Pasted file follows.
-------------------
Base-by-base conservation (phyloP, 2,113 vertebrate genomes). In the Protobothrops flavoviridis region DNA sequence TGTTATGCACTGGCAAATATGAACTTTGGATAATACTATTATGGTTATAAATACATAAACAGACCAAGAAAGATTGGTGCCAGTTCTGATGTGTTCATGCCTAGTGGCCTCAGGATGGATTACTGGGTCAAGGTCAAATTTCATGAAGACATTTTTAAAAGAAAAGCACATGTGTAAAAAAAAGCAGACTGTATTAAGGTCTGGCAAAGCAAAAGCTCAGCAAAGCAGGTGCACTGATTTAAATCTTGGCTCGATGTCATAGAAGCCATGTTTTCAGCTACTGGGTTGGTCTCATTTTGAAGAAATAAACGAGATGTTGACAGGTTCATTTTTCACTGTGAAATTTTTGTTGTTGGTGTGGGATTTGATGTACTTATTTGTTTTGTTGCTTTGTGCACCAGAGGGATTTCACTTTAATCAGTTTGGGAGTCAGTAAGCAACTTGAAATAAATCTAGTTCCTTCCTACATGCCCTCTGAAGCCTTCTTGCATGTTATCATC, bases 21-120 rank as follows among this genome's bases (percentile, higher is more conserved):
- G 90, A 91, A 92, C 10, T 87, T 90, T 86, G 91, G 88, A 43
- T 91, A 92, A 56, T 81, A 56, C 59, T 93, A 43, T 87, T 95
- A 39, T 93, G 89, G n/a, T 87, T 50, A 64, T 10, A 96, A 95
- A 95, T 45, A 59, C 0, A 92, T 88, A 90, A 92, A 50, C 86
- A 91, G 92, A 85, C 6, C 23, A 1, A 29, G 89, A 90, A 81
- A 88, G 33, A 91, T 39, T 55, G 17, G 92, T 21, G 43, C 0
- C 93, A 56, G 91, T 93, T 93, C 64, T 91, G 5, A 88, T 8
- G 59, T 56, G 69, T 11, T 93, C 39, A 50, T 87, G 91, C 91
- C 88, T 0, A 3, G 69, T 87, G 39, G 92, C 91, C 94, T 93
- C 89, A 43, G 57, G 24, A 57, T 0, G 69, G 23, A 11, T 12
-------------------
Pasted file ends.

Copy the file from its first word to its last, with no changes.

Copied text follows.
Base-by-base conservation (phyloP, 2,113 vertebrate genomes). In the Protobothrops flavoviridis region DNA sequence TGTTATGCACTGGCAAATATGAACTTTGGATAATACTATTATGGTTATAAATACATAAACAGACCAAGAAAGATTGGTGCCAGTTCTGATGTGTTCATGCCTAGTGGCCTCAGGATGGATTACTGGGTCAAGGTCAAATTTCATGAAGACATTTTTAAAAGAAAAGCACATGTGTAAAAAAAAGCAGACTGTATTAAGGTCTGGCAAAGCAAAAGCTCAGCAAAGCAGGTGCACTGATTTAAATCTTGGCTCGATGTCATAGAAGCCATGTTTTCAGCTACTGGGTTGGTCTCATTTTGAAGAAATAAACGAGATGTTGACAGGTTCATTTTTCACTGTGAAATTTTTGTTGTTGGTGTGGGATTTGATGTACTTATTTGTTTTGTTGCTTTGTGCACCAGAGGGATTTCACTTTAATCAGTTTGGGAGTCAGTAAGCAACTTGAAATAAATCTAGTTCCTTCCTACATGCCCTCTGAAGCCTTCTTGCATGTTATCATC, bases 21-120 rank as follows among this genome's bases (percentile, higher is more conserved):
- G 90, A 91, A 92, C 10, T 87, T 90, T 86, G 91, G 88, A 43
- T 91, A 92, A 56, T 81, A 56, C 59, T 93, A 43, T 87, T 95
- A 39, T 93, G 89, G n/a, T 87, T 50, A 64, T 10, A 96, A 95
- A 95, T 45, A 59, C 0, A 92, T 88, A 90, A 92, A 50, C 86
- A 91, G 92, A 85, C 6, C 23, A 1, A 29, G 89, A 90, A 81
- A 88, G 33, A 91, T 39, T 55, G 17, G 92, T 21, G 43, C 0
- C 93, A 56, G 91, T 93, T 93, C 64, T 91, G 5, A 88, T 8
- G 59, T 56, G 69, T 11, T 93, C 39, A 50, T 87, G 91, C 91
- C 88, T 0, A 3, G 69, T 87, G 39, G 92, C 91, C 94, T 93
- C 89, A 43, G 57, G 24, A 57, T 0, G 69, G 23, A 11, T 12